These are the kinds of reviews when I feel the need to list my bona fides up front, like about how long I’ve listened to jazz/hip-hop crossover music, or how I camped out at a mall earlier this year to catch Robert Glasper and Terrace Martin play together. It’s not like much jazz/hip-hop fusion is covered here on the blog, but Steve Lehman’s been reviewed extensively, with varied responses from reviewers and commenters alike.
In addition to Lehman on alto sax and electronics, Sélébéyone features Gaston Bandimic on vocals in Wolof, Antipop Consortium’s HPrizm (aka High Priest, from Antipop Consortium) on vocals in English, Maciek Lasserre on soprano sax and electronics, Carlos Homs on keyboards, Drew Gress on bass, and Damion Reid on drums. All tracks are credited to either Lehman or Lasserre, with lyrics by Bandimic and HPrizm.
To put the elements of Sélébéyone—its players, styles, and approach—in context, there’s a huge amount of info-dumping that needs to happen, so stick with me here.
Sélébéyone’s sound is built on a thick foundation of experience all members have with mixing jazz, electronics, hip-hop, and improvisation. Lasserre’s featured both Bandimic and Lehman in his MCK Projekt, another experimental fusion band. Two tracks, “Origine” and “Hybrid,” originally appeared on MCK Projekt’s Forces, with different lyrics and altered arrangements. HPrizm has been mixing genres throughout his career, most notably crossing jazz, electronics, and hip-hop on albums with Matthew Shipp (2003’s Antipop Consortium vs Matthew Shipp, and 2011’s Knives From Heaven). Earlier this year, on Illtet’s debut Gain, HPrizm teamed up with Mike Ladd, Jeff Parker, and Tyshawn Sorey. Drummer Damion Reid’s a longtime member of Glasper’s piano trio which has covered, among others, J Dilla and Radiohead. Gress is a regular member of Lehman’s octet and quintet, and is probably well known to most regular readers of this blog. And Homs plays in the trio ARK and Peter Evans’s quintet.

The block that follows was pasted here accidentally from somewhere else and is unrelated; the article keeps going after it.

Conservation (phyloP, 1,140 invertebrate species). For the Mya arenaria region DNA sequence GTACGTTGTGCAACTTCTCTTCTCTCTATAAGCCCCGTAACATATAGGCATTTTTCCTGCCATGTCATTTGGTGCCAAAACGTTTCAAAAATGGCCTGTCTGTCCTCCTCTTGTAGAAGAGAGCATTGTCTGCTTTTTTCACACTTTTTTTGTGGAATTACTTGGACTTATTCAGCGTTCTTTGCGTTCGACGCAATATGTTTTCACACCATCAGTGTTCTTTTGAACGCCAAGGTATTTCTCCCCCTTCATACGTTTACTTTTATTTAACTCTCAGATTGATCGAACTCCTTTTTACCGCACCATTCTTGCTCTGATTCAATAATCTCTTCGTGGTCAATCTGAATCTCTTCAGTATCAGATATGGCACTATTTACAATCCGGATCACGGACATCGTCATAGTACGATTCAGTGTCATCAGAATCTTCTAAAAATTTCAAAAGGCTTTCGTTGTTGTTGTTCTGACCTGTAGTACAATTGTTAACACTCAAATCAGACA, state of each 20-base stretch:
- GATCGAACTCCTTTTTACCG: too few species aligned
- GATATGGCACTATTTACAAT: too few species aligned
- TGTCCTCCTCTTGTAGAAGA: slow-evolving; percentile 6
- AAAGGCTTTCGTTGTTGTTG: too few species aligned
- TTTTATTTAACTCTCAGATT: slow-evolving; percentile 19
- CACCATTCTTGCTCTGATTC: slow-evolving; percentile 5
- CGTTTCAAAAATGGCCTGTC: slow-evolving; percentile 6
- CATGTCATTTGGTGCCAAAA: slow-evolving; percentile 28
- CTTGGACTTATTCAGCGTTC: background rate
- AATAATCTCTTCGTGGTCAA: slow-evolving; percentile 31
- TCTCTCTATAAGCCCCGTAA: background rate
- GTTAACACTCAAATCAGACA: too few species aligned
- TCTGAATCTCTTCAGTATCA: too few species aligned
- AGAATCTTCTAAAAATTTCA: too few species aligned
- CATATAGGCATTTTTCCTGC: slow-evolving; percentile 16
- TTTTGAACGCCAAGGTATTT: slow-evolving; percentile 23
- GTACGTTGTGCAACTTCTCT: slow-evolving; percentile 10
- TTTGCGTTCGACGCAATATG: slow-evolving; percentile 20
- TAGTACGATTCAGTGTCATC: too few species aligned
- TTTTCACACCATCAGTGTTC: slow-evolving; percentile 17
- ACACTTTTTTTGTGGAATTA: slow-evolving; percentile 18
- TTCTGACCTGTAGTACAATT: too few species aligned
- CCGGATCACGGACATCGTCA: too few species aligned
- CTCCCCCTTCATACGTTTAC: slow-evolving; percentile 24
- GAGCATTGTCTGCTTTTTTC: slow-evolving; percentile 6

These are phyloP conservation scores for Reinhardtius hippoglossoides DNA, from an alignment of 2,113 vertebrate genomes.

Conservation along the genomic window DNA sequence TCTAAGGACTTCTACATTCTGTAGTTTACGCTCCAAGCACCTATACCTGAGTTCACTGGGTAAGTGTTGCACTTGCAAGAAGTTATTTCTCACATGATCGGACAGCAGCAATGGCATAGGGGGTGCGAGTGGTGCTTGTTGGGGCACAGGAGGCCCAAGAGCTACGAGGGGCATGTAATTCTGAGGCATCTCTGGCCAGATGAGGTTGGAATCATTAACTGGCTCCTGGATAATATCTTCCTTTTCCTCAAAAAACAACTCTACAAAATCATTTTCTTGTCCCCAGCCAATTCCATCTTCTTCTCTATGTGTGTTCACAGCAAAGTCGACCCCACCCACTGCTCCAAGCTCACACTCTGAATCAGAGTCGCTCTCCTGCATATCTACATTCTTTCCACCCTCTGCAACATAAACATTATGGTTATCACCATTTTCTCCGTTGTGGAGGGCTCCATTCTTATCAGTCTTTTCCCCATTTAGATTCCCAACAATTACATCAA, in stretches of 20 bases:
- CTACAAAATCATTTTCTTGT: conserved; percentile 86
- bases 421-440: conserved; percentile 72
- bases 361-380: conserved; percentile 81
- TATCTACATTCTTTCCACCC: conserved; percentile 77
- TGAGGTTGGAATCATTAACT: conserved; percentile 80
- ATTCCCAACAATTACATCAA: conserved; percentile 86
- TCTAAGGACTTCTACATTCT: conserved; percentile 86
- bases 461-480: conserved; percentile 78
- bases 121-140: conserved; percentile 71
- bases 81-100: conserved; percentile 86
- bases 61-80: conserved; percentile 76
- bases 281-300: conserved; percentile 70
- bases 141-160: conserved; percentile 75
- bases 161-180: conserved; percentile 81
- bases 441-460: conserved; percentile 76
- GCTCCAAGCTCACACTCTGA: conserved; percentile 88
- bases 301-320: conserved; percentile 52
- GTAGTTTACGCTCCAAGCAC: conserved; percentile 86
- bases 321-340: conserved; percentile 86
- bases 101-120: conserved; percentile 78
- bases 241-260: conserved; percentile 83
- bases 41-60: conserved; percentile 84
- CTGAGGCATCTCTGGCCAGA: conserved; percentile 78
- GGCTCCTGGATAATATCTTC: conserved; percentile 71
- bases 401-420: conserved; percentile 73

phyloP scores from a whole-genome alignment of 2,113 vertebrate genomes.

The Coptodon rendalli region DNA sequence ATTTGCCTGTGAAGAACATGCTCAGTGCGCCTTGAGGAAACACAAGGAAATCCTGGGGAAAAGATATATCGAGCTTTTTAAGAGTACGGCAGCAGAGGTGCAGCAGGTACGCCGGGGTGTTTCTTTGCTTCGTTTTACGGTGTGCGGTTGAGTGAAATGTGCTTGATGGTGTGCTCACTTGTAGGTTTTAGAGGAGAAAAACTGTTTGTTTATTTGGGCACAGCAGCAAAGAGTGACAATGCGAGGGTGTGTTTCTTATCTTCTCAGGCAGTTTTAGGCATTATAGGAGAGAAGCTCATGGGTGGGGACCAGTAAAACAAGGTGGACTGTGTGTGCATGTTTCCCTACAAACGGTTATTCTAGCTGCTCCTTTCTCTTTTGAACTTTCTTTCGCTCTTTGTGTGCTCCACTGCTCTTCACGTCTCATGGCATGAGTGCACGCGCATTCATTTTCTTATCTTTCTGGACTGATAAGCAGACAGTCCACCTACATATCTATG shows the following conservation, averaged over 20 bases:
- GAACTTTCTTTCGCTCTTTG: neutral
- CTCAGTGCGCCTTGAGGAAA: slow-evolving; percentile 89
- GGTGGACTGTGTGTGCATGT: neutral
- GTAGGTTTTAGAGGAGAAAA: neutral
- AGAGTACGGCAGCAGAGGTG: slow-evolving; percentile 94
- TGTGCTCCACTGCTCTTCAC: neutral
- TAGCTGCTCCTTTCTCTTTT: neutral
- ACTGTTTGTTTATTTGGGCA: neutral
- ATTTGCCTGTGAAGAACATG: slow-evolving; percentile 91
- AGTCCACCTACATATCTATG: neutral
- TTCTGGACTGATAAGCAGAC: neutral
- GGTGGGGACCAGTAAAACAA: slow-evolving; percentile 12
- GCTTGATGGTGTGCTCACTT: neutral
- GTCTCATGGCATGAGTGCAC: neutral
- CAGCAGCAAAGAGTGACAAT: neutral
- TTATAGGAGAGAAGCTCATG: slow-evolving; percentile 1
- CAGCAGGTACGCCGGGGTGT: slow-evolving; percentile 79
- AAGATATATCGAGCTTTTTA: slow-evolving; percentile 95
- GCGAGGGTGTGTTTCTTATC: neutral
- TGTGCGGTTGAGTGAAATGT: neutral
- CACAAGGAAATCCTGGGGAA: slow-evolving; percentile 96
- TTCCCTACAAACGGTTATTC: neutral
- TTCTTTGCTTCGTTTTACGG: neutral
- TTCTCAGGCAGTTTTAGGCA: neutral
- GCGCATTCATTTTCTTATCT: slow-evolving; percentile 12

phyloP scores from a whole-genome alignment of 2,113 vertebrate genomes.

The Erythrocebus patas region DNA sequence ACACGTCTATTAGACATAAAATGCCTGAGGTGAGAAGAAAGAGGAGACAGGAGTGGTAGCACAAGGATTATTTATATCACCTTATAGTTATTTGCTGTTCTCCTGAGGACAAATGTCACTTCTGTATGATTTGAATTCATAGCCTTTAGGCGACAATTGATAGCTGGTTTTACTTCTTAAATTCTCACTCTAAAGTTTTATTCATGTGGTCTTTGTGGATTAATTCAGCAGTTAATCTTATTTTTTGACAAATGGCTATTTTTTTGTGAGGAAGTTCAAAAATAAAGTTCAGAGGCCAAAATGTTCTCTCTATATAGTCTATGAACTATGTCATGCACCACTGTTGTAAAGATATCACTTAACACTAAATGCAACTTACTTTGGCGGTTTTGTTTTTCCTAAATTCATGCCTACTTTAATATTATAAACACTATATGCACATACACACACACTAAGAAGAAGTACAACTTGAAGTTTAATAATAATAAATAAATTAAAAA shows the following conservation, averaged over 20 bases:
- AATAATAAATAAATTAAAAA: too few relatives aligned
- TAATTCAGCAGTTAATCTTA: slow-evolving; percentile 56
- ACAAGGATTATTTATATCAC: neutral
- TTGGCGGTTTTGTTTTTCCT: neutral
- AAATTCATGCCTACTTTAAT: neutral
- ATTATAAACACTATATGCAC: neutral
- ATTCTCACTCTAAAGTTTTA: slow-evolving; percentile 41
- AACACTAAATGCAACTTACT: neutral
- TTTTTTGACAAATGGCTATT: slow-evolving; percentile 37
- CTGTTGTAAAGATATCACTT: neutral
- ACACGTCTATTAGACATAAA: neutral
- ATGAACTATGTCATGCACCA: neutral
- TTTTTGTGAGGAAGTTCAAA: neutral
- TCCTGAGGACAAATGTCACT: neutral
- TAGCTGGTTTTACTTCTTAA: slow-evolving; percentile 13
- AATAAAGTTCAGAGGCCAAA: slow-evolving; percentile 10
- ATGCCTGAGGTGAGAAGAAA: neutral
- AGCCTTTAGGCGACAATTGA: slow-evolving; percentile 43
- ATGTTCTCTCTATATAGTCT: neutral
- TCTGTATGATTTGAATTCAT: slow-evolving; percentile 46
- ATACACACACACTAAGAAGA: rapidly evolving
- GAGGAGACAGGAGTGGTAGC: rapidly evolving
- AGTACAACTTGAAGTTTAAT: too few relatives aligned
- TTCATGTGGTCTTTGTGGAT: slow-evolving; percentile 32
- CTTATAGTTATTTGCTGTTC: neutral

So, where does that leave Sélébéyone, the album? In a lot of ways, it feels like an assemblage of these criss-crossings, ideas pulled together from corners of everyone’s experiences and previous experiments. The result, overall, is a daring and exciting mix. The opening back-to-back tracks “Laamb” and “Are You In Peace?” are possibly perfect. “Cognition” seems to pulls in multiple references to Lehman’s other projects, primarily his octet. The first 2 minutes may be the most overtly jazzy on the album, until the track abruptly shifts gears to an electronic wash under HPrizm and Bandimic’s verses. It’s an interesting stylistic idea, but it felt less effective in execution. These moments of where the range of styles start to pull apart and play alongside, rather than along with, each other were where the album started to lose me. “Dualism” similarly didn’t quite come together for me. “Geminou” features Bandimic dueting with Lehman's drum programming, over another electronic wash. It’s got promise for days but only lasts about 90 seconds. “Bamba” closes the record in full force, with amazing rhymes from Bandimic and some aggressive drumming from Reid. The two are probably Sélébéyone’s standout players; both definitely delivered my favorite moments on the album. I didn’t touch on Bandimic’s lyrics, but I highly recommend checking out the full translations, available at Lehman’s website.
I’ll be interested to hear what others think, but I was very torn on this one. On the one hand, Sélébéyone represents a great leap forward for Lehman, a new band and a deep reimagining of his sonic language. On the other hand, I found the album intermittently languid in a way that disrupted the overall flow. It’s a brief album, like most of Lehman’s albums, but here I thought that worked against the band. I’m looking forward to hearing more, because there’s such promise in this lineup, and hope they continue to record together.
Sélébéyone is available at Bandcamp.